The ideas in this article may help you breathe life (and some additional security) into your old machines and make better use of Linux on aging hardware. A lack of physical memory can severely hamper Linux performance. Llearn how to accurately measure the amount of memory your Linux system uses. You also get practical advice on reducing your memory requirements using an Ubuntu system as an example.
Boost Linux Performance on Old hardware
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2009-05-23 3:32 pmdarknexus
Yes, Win2k was great with memory usage and management… too bad it’s basically dead save for very minor security updates when MS feels like it. I’d rather run something a bit more modern, personally, even if I have to tweak it a little.
If you look for something like that, use Debian+XFCE. It’ll beat the crap out of Xubuntu. 🙂
2009-05-23 2:48 pm_gbk
I’ve had good luck with Debian+ROX.
2009-05-23 6:42 pmDoc Pain
And me with FreeBSD 5, XFCE 3 and applications “from the past”, e. g. mplayer, xmms, xchat (Gtk 1 of course), OpenOffice 1. Of course, XFCE 3 doesn’t make a very good desktop environment, but who cares, when everything else runs quite well? You can still create a productive system using older hardware, if you choose the software well. This is true for Linux (as described in the article) as well as for the BSDs.
True story: My oldest productive system was a 150 MHz P1 with 64 MB RAM, later 128 MB RAM (4 x 32 MB EDO). It ran several things at once: Compiling a kernel, downloading an ISO per FTP, playing MP3 with XMMS, recording a CD at 4x speed, and surfing the web with Opera (still responding well).
And today, with the oh so great hardware, people complain about skipping audio playback when they open a web page… uh… does it have to be that way, or is there something wrong? Does the bload, erm… the features, the many many features in modern software act up to date hardware as if it would be outdated already? 🙂
I got 5.5mb of ram and less than 45 second boot to a full linux with X, desktop manager, wallpaper, conky and a terminal on a P100 with 16mb of ram (I did that for testing purpose). I had to install the most basic windows manager (I took DWM over TWM) and URXVT as terminal, feh for wallpaper manager, own C 5 line autologin instead of slim/KDM/GDM, Xvesa instead of xorg and other improvements like that, but it work like a charm! Application are dillo2 (web browser), xpdf, emelfm, xmms and some other GTK1 apps (plus come term apps).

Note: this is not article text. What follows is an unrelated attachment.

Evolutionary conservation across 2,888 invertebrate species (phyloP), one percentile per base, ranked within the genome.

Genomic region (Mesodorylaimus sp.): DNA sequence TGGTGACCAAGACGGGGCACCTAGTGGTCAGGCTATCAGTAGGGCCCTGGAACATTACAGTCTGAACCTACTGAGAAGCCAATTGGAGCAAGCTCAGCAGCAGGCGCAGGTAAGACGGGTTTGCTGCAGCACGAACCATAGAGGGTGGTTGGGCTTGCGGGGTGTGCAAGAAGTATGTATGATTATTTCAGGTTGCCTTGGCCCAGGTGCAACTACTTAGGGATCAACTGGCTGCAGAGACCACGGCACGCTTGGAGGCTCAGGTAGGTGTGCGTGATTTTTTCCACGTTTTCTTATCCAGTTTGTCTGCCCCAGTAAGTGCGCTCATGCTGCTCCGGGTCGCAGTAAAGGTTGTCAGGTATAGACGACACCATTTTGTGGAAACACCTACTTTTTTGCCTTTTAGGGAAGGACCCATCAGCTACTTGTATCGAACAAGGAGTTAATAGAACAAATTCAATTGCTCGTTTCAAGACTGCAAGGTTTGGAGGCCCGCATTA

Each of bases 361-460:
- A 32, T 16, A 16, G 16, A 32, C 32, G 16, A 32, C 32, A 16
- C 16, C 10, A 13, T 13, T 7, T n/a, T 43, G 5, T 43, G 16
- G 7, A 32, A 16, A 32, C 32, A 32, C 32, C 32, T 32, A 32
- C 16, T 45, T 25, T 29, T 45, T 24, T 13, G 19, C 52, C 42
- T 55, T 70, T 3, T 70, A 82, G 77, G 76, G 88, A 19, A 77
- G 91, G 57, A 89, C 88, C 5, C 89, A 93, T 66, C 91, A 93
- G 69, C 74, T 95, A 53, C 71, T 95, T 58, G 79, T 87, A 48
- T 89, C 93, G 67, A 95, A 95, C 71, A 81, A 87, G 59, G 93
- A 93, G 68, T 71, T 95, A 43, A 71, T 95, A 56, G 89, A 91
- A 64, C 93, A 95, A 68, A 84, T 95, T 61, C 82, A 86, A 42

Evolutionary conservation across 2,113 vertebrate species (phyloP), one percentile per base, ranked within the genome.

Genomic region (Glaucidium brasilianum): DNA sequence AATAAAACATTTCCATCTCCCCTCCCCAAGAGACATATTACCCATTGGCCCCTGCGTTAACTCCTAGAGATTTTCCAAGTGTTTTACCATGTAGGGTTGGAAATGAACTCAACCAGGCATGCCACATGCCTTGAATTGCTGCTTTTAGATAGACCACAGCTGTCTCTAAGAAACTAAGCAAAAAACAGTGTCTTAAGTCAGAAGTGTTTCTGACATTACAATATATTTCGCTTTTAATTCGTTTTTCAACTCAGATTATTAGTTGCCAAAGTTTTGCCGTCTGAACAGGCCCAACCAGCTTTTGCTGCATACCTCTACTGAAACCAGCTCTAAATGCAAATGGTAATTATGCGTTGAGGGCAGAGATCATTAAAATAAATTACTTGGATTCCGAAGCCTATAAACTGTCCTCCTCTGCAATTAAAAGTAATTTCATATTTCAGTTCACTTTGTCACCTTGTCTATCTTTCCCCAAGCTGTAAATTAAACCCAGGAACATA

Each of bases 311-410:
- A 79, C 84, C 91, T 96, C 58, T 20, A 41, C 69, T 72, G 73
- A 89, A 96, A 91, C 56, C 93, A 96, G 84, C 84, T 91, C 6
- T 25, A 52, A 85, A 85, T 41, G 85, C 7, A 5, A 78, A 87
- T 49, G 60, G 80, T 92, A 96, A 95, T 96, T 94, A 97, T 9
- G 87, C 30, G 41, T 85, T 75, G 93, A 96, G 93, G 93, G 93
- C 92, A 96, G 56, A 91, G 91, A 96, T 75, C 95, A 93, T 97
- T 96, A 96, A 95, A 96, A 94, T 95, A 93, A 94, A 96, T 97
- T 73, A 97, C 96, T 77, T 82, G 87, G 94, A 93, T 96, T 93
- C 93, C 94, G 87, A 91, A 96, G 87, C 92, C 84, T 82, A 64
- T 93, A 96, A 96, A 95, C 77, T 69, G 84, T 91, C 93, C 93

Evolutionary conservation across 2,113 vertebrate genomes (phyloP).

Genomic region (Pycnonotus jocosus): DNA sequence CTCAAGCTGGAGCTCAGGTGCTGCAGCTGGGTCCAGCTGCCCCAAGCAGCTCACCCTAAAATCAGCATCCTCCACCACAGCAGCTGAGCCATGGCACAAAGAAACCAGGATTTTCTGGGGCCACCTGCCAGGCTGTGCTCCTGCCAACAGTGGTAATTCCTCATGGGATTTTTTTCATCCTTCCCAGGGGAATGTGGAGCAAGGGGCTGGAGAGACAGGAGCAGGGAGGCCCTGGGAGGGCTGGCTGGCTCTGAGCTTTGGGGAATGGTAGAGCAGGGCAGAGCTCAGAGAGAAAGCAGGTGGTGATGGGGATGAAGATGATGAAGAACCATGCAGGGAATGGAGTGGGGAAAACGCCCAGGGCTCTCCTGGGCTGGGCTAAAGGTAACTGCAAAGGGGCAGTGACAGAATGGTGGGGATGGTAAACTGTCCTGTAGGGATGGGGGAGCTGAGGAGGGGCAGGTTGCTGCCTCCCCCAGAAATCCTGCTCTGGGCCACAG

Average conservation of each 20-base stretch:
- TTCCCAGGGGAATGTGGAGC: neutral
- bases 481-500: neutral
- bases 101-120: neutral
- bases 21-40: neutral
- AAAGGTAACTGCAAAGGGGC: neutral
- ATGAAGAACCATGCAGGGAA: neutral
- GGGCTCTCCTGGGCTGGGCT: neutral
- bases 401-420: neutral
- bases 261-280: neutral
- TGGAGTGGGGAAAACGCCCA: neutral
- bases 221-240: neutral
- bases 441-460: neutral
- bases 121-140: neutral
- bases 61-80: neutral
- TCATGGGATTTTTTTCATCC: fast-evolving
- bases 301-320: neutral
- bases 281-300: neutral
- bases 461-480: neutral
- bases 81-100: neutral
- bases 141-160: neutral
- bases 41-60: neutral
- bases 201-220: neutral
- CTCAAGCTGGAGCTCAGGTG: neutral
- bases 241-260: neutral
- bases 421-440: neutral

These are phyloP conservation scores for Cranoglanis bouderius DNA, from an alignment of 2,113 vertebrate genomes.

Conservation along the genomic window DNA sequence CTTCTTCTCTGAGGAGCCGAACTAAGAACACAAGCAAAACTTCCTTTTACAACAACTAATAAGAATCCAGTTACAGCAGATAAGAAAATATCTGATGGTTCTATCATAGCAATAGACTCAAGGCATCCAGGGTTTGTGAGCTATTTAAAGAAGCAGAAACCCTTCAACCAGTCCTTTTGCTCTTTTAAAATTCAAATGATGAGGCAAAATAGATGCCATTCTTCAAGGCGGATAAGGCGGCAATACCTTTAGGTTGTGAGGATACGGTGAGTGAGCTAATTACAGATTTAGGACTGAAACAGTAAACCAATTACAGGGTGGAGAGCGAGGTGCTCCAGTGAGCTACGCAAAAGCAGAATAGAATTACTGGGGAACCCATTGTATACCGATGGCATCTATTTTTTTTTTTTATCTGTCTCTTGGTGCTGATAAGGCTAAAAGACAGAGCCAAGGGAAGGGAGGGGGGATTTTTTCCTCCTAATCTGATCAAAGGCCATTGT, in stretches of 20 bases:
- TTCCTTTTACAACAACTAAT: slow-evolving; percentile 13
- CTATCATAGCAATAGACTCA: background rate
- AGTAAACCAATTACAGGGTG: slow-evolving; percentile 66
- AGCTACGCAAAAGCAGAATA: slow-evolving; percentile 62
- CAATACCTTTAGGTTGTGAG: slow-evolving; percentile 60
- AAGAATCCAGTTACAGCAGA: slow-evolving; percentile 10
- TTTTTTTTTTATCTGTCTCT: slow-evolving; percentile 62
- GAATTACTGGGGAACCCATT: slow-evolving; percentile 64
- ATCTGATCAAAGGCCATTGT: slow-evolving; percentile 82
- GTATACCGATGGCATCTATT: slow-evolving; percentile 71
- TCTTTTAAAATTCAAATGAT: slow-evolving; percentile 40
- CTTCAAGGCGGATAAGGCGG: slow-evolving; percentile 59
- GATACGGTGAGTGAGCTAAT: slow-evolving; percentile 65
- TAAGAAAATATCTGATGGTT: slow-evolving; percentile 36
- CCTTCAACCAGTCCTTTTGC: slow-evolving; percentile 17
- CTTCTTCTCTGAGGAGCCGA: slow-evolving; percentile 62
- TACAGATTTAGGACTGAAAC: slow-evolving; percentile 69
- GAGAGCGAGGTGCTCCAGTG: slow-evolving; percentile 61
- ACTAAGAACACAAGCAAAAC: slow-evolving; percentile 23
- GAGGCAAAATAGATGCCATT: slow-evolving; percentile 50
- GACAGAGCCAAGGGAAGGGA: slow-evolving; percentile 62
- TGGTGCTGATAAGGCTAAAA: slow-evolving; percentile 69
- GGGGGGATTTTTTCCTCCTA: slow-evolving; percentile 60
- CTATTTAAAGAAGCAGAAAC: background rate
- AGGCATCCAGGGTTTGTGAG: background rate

2009-05-23 9:06 amh3rman
Neat, I like that.
2009-05-25 7:27 pmbob_bipbip
no, i cannot.
because my target is “powerfull machine” (yes, to compare, p4 1,2ghz, 256mb ram …) i only could go to 47mb after a free. but i only use ubuntu/debian app in offical repos. no (re)compile.
an yes, i can print, remote x and transfert files (with ssh/scp)
since i add ram to go to 768 (oh my god, huge!!!), in fact, i didn’t add anything but preload.
since, i can use modern app (firefox, ooo.org). i used these before, but it swaped. i like to use modern app to be “compatible” with Microsoft world.
with preload, this laptop is very very sppedy
I think all the memory numbers would be more readable if the author has used free -m command to show memory in megabytes instead of kilobytes 🙂
Edited 2009-05-23 05:07 UTC
The article’s over two years old! I wonder how the current versions of the apps tested would compare to the two-year old versions in terms of bloat^H^H^H^H^H memory usage
I have a couple of thinkpads with the same specs as described in the article. Installed Windows 2000 on them with opera, abiword and other memory friendly apps. Memory usage is as good or better than what this guy achieves, without the hassle.
Oh and thanks for linking to 2 years old articles…